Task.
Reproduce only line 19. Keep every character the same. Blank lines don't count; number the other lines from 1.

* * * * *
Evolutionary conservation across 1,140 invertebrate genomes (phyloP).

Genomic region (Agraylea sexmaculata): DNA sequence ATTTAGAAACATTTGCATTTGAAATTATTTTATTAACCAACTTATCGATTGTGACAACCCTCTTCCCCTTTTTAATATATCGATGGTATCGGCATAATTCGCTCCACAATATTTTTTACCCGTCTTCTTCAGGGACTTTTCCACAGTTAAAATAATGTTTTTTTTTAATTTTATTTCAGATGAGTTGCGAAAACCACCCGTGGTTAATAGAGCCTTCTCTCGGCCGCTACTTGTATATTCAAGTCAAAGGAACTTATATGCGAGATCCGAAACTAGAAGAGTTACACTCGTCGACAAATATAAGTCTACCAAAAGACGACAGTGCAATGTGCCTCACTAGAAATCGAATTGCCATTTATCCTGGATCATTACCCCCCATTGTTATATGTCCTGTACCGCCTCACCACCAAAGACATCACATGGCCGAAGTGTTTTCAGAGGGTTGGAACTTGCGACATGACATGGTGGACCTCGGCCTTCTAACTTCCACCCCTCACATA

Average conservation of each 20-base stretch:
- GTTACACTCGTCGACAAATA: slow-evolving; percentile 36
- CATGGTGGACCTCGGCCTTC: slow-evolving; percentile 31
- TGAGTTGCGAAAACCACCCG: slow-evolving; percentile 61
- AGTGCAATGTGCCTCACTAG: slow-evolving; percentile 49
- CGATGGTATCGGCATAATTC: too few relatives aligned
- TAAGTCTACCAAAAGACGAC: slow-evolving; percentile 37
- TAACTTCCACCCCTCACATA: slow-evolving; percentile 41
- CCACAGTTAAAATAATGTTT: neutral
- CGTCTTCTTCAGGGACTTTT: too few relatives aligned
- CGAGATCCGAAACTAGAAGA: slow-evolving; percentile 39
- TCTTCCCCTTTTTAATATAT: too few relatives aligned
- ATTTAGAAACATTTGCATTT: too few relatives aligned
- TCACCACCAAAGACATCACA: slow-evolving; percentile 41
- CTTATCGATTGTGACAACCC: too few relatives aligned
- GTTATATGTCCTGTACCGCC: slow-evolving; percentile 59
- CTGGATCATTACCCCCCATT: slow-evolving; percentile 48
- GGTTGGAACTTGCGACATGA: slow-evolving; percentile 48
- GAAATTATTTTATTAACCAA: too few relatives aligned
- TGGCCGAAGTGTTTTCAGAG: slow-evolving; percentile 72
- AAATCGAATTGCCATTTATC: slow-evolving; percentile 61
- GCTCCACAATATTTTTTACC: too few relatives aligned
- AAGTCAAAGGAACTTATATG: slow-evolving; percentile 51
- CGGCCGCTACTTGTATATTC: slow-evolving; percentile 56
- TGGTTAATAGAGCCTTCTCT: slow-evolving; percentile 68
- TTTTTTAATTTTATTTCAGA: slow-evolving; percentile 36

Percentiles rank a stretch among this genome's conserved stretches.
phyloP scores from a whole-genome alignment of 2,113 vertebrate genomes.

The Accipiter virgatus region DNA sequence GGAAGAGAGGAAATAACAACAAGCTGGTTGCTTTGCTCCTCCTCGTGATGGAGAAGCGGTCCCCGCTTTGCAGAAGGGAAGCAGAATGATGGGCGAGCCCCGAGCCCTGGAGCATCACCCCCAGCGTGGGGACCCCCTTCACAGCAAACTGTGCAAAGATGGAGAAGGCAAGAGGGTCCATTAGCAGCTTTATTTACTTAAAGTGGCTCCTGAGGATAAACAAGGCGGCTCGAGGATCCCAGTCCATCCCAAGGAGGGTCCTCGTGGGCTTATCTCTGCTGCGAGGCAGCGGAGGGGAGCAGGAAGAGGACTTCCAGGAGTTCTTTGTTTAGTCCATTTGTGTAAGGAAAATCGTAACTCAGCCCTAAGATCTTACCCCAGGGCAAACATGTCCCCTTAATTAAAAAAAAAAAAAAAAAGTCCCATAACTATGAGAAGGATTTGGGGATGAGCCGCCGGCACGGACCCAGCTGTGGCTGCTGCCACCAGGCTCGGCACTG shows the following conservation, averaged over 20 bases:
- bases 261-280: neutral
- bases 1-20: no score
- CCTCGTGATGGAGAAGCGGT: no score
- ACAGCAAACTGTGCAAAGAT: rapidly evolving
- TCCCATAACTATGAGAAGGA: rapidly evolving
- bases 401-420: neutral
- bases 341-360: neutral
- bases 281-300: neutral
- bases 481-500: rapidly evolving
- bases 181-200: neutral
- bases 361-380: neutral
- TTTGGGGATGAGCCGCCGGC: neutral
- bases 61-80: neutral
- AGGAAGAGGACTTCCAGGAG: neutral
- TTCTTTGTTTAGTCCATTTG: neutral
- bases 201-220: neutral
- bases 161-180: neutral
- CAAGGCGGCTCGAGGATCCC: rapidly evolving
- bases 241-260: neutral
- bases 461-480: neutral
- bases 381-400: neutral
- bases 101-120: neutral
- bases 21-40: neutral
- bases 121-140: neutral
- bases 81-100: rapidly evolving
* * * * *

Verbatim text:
- CTGGATCATTACCCCCCATT: slow-evolving; percentile 48